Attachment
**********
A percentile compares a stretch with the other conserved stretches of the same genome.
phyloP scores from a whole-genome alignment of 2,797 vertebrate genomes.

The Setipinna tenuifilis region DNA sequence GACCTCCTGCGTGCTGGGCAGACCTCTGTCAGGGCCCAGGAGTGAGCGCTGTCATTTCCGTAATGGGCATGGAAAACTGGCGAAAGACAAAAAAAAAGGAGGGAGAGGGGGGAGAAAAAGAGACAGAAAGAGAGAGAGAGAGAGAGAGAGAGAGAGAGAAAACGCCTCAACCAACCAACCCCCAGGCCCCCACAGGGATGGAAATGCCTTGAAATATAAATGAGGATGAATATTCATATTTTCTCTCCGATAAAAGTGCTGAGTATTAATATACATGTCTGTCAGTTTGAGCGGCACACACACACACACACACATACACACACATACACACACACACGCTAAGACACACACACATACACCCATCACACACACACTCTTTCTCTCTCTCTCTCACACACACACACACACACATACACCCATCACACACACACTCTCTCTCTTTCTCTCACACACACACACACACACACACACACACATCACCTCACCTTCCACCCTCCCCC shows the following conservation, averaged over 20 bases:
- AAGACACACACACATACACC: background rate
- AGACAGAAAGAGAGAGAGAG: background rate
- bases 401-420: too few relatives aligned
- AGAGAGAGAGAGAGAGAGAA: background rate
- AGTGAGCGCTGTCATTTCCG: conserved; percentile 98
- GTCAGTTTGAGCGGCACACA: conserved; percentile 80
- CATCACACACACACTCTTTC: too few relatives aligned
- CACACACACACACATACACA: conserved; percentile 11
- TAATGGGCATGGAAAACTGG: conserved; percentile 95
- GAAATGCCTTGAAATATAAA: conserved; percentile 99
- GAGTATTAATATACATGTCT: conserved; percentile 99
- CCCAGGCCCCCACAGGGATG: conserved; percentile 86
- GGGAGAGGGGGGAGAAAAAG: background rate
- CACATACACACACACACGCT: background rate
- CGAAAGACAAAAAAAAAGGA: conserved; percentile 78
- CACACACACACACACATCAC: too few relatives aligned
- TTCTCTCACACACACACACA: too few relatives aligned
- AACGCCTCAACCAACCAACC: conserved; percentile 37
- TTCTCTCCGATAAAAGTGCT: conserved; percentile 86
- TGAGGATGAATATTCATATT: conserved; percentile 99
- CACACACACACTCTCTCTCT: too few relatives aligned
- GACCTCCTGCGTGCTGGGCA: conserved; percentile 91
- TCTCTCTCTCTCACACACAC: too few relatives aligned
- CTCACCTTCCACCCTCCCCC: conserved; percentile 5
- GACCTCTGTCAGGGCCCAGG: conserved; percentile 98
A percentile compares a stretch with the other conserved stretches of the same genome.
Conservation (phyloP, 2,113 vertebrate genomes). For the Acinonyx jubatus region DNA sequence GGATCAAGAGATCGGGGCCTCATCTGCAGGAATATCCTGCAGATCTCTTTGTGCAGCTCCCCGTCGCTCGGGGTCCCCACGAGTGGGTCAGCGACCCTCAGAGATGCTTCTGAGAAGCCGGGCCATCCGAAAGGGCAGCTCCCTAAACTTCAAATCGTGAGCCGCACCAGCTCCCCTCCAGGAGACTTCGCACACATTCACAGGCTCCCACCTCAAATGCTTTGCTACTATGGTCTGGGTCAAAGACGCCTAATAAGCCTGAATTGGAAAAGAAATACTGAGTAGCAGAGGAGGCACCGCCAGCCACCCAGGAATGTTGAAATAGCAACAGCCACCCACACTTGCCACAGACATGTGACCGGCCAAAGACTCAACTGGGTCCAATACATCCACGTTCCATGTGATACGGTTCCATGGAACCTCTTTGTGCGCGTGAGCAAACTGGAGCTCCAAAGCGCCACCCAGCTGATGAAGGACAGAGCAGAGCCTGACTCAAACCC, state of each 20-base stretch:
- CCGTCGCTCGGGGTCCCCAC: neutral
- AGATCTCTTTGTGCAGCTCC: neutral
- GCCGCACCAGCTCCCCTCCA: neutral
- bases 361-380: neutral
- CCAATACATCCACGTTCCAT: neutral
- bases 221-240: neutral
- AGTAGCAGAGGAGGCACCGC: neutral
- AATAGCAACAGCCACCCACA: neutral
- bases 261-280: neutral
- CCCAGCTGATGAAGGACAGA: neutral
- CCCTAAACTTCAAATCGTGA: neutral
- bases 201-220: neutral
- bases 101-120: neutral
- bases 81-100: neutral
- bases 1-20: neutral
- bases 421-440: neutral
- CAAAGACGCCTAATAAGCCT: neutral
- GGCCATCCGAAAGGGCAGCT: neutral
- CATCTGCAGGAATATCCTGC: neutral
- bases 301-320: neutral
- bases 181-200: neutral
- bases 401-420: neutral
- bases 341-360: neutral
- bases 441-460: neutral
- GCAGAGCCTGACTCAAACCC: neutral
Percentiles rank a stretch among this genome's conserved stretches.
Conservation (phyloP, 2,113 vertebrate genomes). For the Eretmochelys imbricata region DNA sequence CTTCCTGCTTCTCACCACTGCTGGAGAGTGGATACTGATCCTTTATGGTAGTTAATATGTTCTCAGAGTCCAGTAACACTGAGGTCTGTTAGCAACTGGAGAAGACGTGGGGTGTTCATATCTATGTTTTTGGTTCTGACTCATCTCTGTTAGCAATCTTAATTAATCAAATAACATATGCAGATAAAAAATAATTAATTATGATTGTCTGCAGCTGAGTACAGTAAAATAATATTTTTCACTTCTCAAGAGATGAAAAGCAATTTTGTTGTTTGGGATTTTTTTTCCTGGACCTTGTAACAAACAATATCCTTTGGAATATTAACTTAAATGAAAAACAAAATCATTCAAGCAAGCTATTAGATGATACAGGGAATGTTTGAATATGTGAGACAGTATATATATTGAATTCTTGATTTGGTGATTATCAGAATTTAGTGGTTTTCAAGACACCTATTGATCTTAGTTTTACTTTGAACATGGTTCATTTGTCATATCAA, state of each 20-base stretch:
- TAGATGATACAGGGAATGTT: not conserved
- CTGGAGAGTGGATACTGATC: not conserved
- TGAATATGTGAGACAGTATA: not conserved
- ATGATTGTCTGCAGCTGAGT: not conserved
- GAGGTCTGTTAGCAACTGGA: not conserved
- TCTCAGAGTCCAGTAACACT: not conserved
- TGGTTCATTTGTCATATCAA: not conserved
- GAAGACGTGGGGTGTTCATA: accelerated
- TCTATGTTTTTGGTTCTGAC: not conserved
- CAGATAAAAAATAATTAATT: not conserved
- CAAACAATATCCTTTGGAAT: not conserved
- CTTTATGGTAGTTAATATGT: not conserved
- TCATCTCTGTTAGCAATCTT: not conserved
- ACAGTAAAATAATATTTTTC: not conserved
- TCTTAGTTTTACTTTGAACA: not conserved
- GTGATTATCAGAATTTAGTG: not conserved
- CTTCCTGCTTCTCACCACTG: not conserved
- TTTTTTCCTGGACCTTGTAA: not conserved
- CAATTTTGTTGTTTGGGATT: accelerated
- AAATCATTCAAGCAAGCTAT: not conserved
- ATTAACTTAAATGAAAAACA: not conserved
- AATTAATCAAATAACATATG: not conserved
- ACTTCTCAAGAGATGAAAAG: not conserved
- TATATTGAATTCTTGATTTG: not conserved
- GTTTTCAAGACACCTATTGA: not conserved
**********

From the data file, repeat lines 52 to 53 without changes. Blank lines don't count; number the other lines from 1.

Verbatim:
- bases 401-420: neutral
- bases 341-360: neutral